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How Many Seconds Would It Take To Crack Your Password? 454

Posted by samzenpus
from the guessing-game dept.
DillyTonto writes "Want to know how strong your password is? Count the number of characters and the type and calculate it yourself. Steve Gibson's Interactive Brute Force Password Search Space Calculator shows how dramatically the time-to-crack lengthens with every additional character in your password, especially if one of them is a symbol rather than a letter or number. Worst-case scenario with almost unlimited computing power for brute-forcing the decrypt: 6 alphanumeric characters takes 0.0000224 seconds to crack, 10 alpha/nums with a symbol takes 2.83 weeks."
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How Many Seconds Would It Take To Crack Your Password?

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  • Link (Score:3, Informative)

    by Anonymous Coward on Friday June 08, 2012 @08:10AM (#40255319)

    https://www.grc.com/haystack.htm

  • by Anonymous Coward on Friday June 08, 2012 @08:14AM (#40255359)

    Too bad there are still so many services that will not allow special characters in a password during registration. I have to juggle 4 different types of passwords because of this retarded limitation. If you operate such a site/service, please fix it.

  • by Bananatree3 (872975) on Friday June 08, 2012 @08:15AM (#40255373)
    And raise you a xkcd 792 [xkcd.com]
  • Re:Websites (Score:5, Informative)

    by Sinister Stairs (25573) on Friday June 08, 2012 @08:29AM (#40255517)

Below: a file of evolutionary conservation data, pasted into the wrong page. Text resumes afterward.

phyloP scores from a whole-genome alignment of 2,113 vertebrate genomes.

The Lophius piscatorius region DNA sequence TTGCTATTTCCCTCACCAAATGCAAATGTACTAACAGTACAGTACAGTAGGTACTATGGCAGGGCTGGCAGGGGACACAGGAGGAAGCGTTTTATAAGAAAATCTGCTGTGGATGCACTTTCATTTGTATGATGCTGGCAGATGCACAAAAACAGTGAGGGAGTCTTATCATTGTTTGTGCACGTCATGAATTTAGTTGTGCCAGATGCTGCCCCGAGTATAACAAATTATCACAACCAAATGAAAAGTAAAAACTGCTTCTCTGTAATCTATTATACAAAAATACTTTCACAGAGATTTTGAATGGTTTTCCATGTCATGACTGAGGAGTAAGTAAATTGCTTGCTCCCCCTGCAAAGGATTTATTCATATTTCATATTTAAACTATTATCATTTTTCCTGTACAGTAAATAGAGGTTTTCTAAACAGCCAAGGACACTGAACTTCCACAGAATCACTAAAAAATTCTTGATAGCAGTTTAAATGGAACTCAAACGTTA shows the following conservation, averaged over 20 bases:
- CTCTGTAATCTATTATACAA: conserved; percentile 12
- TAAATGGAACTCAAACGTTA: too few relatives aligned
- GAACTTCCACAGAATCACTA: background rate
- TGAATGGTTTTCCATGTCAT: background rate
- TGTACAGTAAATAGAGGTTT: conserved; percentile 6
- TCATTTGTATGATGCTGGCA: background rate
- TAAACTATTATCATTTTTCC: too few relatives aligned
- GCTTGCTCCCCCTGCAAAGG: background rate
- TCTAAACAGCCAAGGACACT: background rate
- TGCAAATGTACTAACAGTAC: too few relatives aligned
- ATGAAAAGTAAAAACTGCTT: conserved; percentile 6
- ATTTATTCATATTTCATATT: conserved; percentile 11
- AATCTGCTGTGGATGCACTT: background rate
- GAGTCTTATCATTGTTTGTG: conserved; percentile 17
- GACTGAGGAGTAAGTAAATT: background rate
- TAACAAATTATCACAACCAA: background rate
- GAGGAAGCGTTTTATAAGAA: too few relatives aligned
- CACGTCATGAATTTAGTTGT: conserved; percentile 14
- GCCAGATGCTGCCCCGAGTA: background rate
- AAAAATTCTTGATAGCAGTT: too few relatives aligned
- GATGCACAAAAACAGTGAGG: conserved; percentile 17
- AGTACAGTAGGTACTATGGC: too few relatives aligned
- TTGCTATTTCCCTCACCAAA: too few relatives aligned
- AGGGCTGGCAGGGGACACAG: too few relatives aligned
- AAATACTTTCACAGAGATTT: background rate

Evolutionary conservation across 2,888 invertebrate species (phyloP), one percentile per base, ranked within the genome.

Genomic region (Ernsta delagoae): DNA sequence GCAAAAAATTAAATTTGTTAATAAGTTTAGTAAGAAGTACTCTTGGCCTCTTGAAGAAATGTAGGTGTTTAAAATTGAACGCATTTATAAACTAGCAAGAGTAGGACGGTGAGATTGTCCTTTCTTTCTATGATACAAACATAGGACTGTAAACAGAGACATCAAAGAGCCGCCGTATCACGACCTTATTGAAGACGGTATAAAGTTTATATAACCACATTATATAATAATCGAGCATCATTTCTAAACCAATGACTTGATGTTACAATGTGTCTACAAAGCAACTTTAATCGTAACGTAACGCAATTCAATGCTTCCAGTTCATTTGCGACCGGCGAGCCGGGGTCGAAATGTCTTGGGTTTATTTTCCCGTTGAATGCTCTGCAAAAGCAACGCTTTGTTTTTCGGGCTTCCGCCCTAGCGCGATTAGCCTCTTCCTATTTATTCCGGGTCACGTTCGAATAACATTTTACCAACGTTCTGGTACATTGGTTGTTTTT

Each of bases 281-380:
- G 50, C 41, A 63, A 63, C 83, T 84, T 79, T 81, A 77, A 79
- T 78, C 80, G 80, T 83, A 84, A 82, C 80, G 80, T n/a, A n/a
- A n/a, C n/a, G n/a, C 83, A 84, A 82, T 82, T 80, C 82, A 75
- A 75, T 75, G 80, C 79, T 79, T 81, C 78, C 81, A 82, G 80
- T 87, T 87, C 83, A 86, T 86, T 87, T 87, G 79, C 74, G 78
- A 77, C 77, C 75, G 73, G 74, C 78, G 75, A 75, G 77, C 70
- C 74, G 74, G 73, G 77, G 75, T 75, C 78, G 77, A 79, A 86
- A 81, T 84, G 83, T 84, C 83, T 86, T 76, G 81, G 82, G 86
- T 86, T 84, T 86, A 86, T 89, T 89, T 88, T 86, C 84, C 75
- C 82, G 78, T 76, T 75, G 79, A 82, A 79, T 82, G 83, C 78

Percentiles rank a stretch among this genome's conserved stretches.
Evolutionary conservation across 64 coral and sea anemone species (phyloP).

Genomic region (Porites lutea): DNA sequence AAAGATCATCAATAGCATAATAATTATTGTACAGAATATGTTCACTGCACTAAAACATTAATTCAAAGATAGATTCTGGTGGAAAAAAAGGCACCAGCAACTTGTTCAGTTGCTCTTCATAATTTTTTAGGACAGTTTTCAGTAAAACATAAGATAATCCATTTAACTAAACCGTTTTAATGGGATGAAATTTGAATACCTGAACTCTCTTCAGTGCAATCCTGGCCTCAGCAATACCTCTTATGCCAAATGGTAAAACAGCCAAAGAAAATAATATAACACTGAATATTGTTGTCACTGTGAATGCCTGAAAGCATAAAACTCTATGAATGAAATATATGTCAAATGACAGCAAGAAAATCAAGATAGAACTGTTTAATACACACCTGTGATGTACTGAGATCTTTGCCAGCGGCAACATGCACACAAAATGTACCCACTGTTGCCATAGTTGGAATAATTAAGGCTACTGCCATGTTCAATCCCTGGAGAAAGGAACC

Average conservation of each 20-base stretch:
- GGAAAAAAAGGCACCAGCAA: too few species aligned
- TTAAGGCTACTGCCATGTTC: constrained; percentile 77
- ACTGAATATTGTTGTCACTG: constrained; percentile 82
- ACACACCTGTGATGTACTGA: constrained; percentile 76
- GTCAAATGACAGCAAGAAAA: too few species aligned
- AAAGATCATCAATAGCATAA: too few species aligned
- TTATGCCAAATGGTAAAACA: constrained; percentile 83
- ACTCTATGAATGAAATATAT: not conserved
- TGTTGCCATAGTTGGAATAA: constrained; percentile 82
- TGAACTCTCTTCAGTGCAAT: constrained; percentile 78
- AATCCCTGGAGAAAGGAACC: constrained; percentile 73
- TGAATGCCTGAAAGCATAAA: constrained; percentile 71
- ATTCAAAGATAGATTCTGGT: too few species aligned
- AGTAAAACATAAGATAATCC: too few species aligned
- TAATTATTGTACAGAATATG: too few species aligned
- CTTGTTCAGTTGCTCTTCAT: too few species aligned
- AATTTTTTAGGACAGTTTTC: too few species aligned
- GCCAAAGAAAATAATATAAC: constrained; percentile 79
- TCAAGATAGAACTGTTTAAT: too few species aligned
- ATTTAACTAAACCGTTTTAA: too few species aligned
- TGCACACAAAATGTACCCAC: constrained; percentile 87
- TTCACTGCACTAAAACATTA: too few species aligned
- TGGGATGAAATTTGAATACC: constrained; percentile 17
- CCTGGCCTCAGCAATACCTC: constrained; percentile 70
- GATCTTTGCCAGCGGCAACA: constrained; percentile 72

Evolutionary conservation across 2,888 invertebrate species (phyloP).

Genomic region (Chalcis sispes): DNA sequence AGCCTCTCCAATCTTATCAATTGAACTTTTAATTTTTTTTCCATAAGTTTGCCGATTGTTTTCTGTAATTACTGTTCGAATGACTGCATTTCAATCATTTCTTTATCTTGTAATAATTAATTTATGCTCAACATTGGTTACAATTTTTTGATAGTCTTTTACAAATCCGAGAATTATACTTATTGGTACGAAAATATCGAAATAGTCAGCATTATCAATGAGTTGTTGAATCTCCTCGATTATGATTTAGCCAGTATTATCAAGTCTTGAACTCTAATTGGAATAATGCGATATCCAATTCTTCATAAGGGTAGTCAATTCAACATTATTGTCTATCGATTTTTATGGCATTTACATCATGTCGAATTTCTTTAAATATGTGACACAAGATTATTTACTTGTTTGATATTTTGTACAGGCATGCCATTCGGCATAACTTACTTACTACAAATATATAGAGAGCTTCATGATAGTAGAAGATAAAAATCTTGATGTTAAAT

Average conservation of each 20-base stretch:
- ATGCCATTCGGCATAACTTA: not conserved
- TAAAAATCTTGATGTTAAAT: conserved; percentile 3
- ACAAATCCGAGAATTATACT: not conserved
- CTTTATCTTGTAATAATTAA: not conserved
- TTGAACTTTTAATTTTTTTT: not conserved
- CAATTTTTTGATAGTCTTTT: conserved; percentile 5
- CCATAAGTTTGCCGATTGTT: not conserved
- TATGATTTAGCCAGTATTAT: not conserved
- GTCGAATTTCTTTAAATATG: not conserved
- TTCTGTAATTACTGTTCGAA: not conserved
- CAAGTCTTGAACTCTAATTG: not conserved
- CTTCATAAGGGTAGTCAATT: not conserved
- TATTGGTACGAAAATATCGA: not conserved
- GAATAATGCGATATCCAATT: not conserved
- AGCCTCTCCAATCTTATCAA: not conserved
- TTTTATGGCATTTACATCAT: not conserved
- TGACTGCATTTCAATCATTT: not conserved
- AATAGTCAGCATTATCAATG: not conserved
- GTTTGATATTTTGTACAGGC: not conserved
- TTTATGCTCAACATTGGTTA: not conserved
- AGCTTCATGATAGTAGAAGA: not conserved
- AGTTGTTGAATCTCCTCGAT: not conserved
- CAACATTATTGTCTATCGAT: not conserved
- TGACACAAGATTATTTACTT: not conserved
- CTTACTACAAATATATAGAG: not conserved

I was going to post the same thing. It's not uncommon to have sites that also limit your password to letters & numbers only.

    (As an aside, the most heinous are the websites where you Forgot your password? and they email it right back to you in plaintext.)

  • Re:Ha! (Score:5, Informative)

    by zill (1690130) on Friday June 08, 2012 @09:02AM (#40255809)
    Haven't had my first coffee yet, so my sarcasm detector isn't working. In case you're serious:
    Visa always start with 4; MasterCard always start with 5.
    If the attacker knows who you bank with, then they have issuer number (4-6 digits).
    You lose one digit due to the checksum.

    For example, suppose the attacker knows you have a Visa from Chase, then they only have guess 7 digits. That's weaker than a 3 character alphanumeric password.
  • Re:Huh. (Score:5, Informative)

    by Bengie (1121981) on Friday June 08, 2012 @09:32AM (#40256099)
    "5 random lower case characters + one upper case = 26^6 * 6 NOT 52 ^ 6" Wow, who told the hacker that it is a 6 char password with 1 upper case and rest lower case?

    If someone is bruteforcing your password, they can make no assumptions. (alphabet size)^(number of spaces)
    Where (alphabet size) = group your char is in. eg "!" is is part of a 10 char group, so using ! gives your alphabet an extra 10.

    I Lets see, upper and lower, that's 26*2, then "[]", that's another 12, "3", that's 10, * makes it another 10, "~+" is at least 6 but not sure which group. OK... that's an alphabet size of 90 and is 17 chars long. 90^17 = 1.6677181699666569e+33. Almost as strong as a GUID, but easier to remember.
  • Web delay? (Score:4, Informative)

    by Grizzley9 (1407005) on Friday June 08, 2012 @09:37AM (#40256151)
    I'm not a programmer so this may be a dumb question, but do cracking programs somehow go around the normal web interfaces we all usually have to use? Because many that I use only allow a certain number of tries or the refresh time after each unsuccessful attempt is not instant. Sure if you put the program in a standalone it could do the cracking fairly quickly but that's not always real world is it unless you have some direct access to the server?
  • by MasterOfGoingFaster (922862) on Friday June 08, 2012 @09:52AM (#40256351) Homepage